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    Theologyweb's Official Grandfather Jedidiah's Avatar
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    Quote Originally Posted by Carrikature View Post
    You don't see how it follows that because "some humans confer esteem", humans have dignity? It's in the definition. I don't understand how this is confusing. Nothing in the definition requires unanimous recognition of that state, let alone acting on that recognition.

    It sounds like you're treating the word 'dignity' as a referent to some intrinsic quality of humanity. That's not what the word means. It's entirely subjective what qualifies as 'worthy, honored, or esteemed'. Just look at North Korea's Dear Leader. He certainly meets all those definitions, even if we don't think of him that way.
    Since we have fairly poor communications with animals at such a level, can you tell me why you are sure that none of them "confer esteem?"
    Micah 6:8 He has told you, O man, what is good; and what does the LORD require of you but to do justice, and to love kindness, and to walk humbly with your God?

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    tWebber
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    Quote Originally Posted by seer View Post
    Logically, and inherently, do humans have more dignity than animals?
    dignity-
    the state or quality of being worthy of honor or respect.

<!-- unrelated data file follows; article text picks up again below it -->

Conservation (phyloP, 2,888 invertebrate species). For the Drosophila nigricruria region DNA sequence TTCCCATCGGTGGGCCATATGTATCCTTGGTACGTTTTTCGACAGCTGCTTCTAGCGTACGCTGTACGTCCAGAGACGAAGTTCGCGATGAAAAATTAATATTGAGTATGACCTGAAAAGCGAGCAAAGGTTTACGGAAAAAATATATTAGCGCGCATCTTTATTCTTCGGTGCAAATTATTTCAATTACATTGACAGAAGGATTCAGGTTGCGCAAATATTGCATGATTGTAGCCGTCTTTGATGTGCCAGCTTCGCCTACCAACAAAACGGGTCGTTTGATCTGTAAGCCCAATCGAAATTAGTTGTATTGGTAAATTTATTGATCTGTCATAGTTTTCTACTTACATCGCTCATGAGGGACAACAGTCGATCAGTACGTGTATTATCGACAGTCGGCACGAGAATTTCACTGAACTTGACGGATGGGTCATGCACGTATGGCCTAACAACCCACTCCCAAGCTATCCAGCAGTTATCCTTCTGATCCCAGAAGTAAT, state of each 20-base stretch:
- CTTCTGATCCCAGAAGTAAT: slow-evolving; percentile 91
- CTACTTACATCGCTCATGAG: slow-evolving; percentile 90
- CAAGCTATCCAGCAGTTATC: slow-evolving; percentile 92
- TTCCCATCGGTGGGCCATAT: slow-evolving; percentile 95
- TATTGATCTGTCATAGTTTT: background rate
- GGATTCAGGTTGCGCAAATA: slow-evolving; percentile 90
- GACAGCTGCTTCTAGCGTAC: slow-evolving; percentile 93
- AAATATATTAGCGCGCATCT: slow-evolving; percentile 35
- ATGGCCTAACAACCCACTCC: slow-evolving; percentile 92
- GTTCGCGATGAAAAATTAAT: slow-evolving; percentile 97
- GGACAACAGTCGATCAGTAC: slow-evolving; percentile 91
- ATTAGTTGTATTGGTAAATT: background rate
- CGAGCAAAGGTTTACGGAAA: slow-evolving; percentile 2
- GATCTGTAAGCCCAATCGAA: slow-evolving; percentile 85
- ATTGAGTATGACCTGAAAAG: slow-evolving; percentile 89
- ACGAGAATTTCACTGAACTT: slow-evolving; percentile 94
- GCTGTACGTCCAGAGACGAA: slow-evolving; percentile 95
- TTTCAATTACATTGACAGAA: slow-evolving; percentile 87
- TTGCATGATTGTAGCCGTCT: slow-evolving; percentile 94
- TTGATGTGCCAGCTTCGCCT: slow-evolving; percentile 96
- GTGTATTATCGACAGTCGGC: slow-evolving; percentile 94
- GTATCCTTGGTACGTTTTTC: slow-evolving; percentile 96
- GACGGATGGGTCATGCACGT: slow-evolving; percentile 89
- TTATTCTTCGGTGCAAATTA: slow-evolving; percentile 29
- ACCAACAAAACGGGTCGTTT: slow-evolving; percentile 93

wiki:-
    Moral, ethical, legal, and political discussions use the concept of dignity to express the idea that a being has the right to be valued, respected, and to receive ethical treatment. In the modern context, dignity can function as an extension of the Enlightenment-era concepts of inherent, inalienable rights.

    Sacred-
    connected with God .....(or the gods) or dedicated to a religious purpose and so deserving veneration.

    Religio-philosophies---the term "sacred" would express the concept of "dignity" better.....but in a "secular"/Atheist context "dignity" is fine....
    If all creation is willed by God for a purpose, then all creation has an equal value/is equally sacred. One could hold that all creation has equivalent "value/sacredness" but different inter-relations. Human dignity is the reciprocal relationships between human beings---as the term itself implies....It would be a mistake to apply the ethics of "human" dignity to creations that are not human....such as animals, plants, or any other of God's creations....that does not mean that such creations are not equally sacred...they are simply different....the ethics of inter-relationship/interactions of human beings with all of Gods creations should be based on the the God-given responsibility of being his Trustees on earth.....as caretakers and protectors of his creation....